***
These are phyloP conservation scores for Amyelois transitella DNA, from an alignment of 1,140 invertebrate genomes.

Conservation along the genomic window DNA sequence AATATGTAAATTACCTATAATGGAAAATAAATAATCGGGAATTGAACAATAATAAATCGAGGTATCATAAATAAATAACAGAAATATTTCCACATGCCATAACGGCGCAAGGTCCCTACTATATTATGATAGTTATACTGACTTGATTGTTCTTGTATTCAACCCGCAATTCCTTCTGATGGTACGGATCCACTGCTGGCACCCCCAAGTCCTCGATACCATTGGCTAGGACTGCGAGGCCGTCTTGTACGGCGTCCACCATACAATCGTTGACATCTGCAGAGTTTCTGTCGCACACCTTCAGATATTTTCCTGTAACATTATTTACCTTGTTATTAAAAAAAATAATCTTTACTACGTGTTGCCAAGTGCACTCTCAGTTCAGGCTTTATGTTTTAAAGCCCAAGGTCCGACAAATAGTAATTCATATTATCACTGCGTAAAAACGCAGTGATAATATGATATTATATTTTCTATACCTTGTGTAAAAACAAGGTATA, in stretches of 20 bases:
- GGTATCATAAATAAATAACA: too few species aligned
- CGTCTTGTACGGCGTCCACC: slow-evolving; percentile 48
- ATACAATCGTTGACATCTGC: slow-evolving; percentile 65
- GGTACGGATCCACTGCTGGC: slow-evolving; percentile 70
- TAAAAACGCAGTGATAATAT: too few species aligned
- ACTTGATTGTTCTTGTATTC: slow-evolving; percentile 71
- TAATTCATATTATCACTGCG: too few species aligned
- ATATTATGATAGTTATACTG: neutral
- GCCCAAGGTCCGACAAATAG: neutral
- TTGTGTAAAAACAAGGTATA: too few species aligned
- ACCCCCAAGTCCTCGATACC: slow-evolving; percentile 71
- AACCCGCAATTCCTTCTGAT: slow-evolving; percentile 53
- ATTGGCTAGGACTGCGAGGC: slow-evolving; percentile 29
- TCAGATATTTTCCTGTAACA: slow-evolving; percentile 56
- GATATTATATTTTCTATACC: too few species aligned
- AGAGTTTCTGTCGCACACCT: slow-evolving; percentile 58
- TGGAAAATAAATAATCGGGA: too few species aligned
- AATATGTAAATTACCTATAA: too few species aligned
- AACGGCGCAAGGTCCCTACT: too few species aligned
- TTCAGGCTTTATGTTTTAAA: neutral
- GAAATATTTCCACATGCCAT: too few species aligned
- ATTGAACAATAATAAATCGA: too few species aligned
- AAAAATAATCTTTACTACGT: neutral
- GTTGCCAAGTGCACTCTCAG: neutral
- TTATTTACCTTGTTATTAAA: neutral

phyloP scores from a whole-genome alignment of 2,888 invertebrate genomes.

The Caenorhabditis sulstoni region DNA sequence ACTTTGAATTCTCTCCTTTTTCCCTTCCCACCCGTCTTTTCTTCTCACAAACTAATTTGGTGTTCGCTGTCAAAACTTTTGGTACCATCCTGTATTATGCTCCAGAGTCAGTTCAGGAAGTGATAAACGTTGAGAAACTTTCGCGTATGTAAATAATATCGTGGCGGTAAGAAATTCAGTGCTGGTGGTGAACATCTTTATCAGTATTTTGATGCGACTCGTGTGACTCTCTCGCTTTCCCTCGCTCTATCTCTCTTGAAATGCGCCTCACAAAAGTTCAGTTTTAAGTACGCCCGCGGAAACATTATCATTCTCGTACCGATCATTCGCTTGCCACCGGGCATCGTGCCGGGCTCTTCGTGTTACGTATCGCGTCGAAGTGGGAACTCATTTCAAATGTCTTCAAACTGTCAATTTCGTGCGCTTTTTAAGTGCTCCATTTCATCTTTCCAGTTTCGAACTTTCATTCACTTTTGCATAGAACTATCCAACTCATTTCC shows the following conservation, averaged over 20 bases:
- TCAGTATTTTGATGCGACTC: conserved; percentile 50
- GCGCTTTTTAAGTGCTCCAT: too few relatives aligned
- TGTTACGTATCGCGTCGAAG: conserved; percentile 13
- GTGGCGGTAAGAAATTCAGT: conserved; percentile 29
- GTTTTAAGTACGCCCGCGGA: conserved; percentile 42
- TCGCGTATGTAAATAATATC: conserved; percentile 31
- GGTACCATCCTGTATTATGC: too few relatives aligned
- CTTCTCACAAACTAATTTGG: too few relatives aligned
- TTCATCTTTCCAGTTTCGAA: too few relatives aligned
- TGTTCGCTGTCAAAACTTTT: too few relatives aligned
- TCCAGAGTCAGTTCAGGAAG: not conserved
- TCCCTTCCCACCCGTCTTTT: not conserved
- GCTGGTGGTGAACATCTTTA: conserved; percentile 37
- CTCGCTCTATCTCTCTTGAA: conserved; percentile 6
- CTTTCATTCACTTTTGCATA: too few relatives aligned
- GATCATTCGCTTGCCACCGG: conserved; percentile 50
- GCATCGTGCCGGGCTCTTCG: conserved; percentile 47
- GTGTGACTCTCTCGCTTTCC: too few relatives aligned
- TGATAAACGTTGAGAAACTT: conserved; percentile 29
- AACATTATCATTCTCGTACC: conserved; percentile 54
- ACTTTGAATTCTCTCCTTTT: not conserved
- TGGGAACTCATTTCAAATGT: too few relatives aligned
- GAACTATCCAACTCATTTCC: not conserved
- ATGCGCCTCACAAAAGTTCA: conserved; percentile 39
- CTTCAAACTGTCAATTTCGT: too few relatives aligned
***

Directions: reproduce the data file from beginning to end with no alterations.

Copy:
These are phyloP conservation scores for Amyelois transitella DNA, from an alignment of 1,140 invertebrate genomes.

Conservation along the genomic window DNA sequence AATATGTAAATTACCTATAATGGAAAATAAATAATCGGGAATTGAACAATAATAAATCGAGGTATCATAAATAAATAACAGAAATATTTCCACATGCCATAACGGCGCAAGGTCCCTACTATATTATGATAGTTATACTGACTTGATTGTTCTTGTATTCAACCCGCAATTCCTTCTGATGGTACGGATCCACTGCTGGCACCCCCAAGTCCTCGATACCATTGGCTAGGACTGCGAGGCCGTCTTGTACGGCGTCCACCATACAATCGTTGACATCTGCAGAGTTTCTGTCGCACACCTTCAGATATTTTCCTGTAACATTATTTACCTTGTTATTAAAAAAAATAATCTTTACTACGTGTTGCCAAGTGCACTCTCAGTTCAGGCTTTATGTTTTAAAGCCCAAGGTCCGACAAATAGTAATTCATATTATCACTGCGTAAAAACGCAGTGATAATATGATATTATATTTTCTATACCTTGTGTAAAAACAAGGTATA, in stretches of 20 bases:
- GGTATCATAAATAAATAACA: too few species aligned
- CGTCTTGTACGGCGTCCACC: slow-evolving; percentile 48
- ATACAATCGTTGACATCTGC: slow-evolving; percentile 65
- GGTACGGATCCACTGCTGGC: slow-evolving; percentile 70
- TAAAAACGCAGTGATAATAT: too few species aligned
- ACTTGATTGTTCTTGTATTC: slow-evolving; percentile 71
- TAATTCATATTATCACTGCG: too few species aligned
- ATATTATGATAGTTATACTG: neutral
- GCCCAAGGTCCGACAAATAG: neutral
- TTGTGTAAAAACAAGGTATA: too few species aligned
- ACCCCCAAGTCCTCGATACC: slow-evolving; percentile 71
- AACCCGCAATTCCTTCTGAT: slow-evolving; percentile 53
- ATTGGCTAGGACTGCGAGGC: slow-evolving; percentile 29
- TCAGATATTTTCCTGTAACA: slow-evolving; percentile 56
- GATATTATATTTTCTATACC: too few species aligned
- AGAGTTTCTGTCGCACACCT: slow-evolving; percentile 58
- TGGAAAATAAATAATCGGGA: too few species aligned
- AATATGTAAATTACCTATAA: too few species aligned
- AACGGCGCAAGGTCCCTACT: too few species aligned
- TTCAGGCTTTATGTTTTAAA: neutral
- GAAATATTTCCACATGCCAT: too few species aligned
- ATTGAACAATAATAAATCGA: too few species aligned
- AAAAATAATCTTTACTACGT: neutral
- GTTGCCAAGTGCACTCTCAG: neutral
- TTATTTACCTTGTTATTAAA: neutral

phyloP scores from a whole-genome alignment of 2,888 invertebrate genomes.

The Caenorhabditis sulstoni region DNA sequence ACTTTGAATTCTCTCCTTTTTCCCTTCCCACCCGTCTTTTCTTCTCACAAACTAATTTGGTGTTCGCTGTCAAAACTTTTGGTACCATCCTGTATTATGCTCCAGAGTCAGTTCAGGAAGTGATAAACGTTGAGAAACTTTCGCGTATGTAAATAATATCGTGGCGGTAAGAAATTCAGTGCTGGTGGTGAACATCTTTATCAGTATTTTGATGCGACTCGTGTGACTCTCTCGCTTTCCCTCGCTCTATCTCTCTTGAAATGCGCCTCACAAAAGTTCAGTTTTAAGTACGCCCGCGGAAACATTATCATTCTCGTACCGATCATTCGCTTGCCACCGGGCATCGTGCCGGGCTCTTCGTGTTACGTATCGCGTCGAAGTGGGAACTCATTTCAAATGTCTTCAAACTGTCAATTTCGTGCGCTTTTTAAGTGCTCCATTTCATCTTTCCAGTTTCGAACTTTCATTCACTTTTGCATAGAACTATCCAACTCATTTCC shows the following conservation, averaged over 20 bases:
- TCAGTATTTTGATGCGACTC: conserved; percentile 50
- GCGCTTTTTAAGTGCTCCAT: too few relatives aligned
- TGTTACGTATCGCGTCGAAG: conserved; percentile 13
- GTGGCGGTAAGAAATTCAGT: conserved; percentile 29
- GTTTTAAGTACGCCCGCGGA: conserved; percentile 42
- TCGCGTATGTAAATAATATC: conserved; percentile 31
- GGTACCATCCTGTATTATGC: too few relatives aligned
- CTTCTCACAAACTAATTTGG: too few relatives aligned
- TTCATCTTTCCAGTTTCGAA: too few relatives aligned
- TGTTCGCTGTCAAAACTTTT: too few relatives aligned
- TCCAGAGTCAGTTCAGGAAG: not conserved
- TCCCTTCCCACCCGTCTTTT: not conserved
- GCTGGTGGTGAACATCTTTA: conserved; percentile 37
- CTCGCTCTATCTCTCTTGAA: conserved; percentile 6
- CTTTCATTCACTTTTGCATA: too few relatives aligned
- GATCATTCGCTTGCCACCGG: conserved; percentile 50
- GCATCGTGCCGGGCTCTTCG: conserved; percentile 47
- GTGTGACTCTCTCGCTTTCC: too few relatives aligned
- TGATAAACGTTGAGAAACTT: conserved; percentile 29
- AACATTATCATTCTCGTACC: conserved; percentile 54
- ACTTTGAATTCTCTCCTTTT: not conserved
- TGGGAACTCATTTCAAATGT: too few relatives aligned
- GAACTATCCAACTCATTTCC: not conserved
- ATGCGCCTCACAAAAGTTCA: conserved; percentile 39
- CTTCAAACTGTCAATTTCGT: too few relatives aligned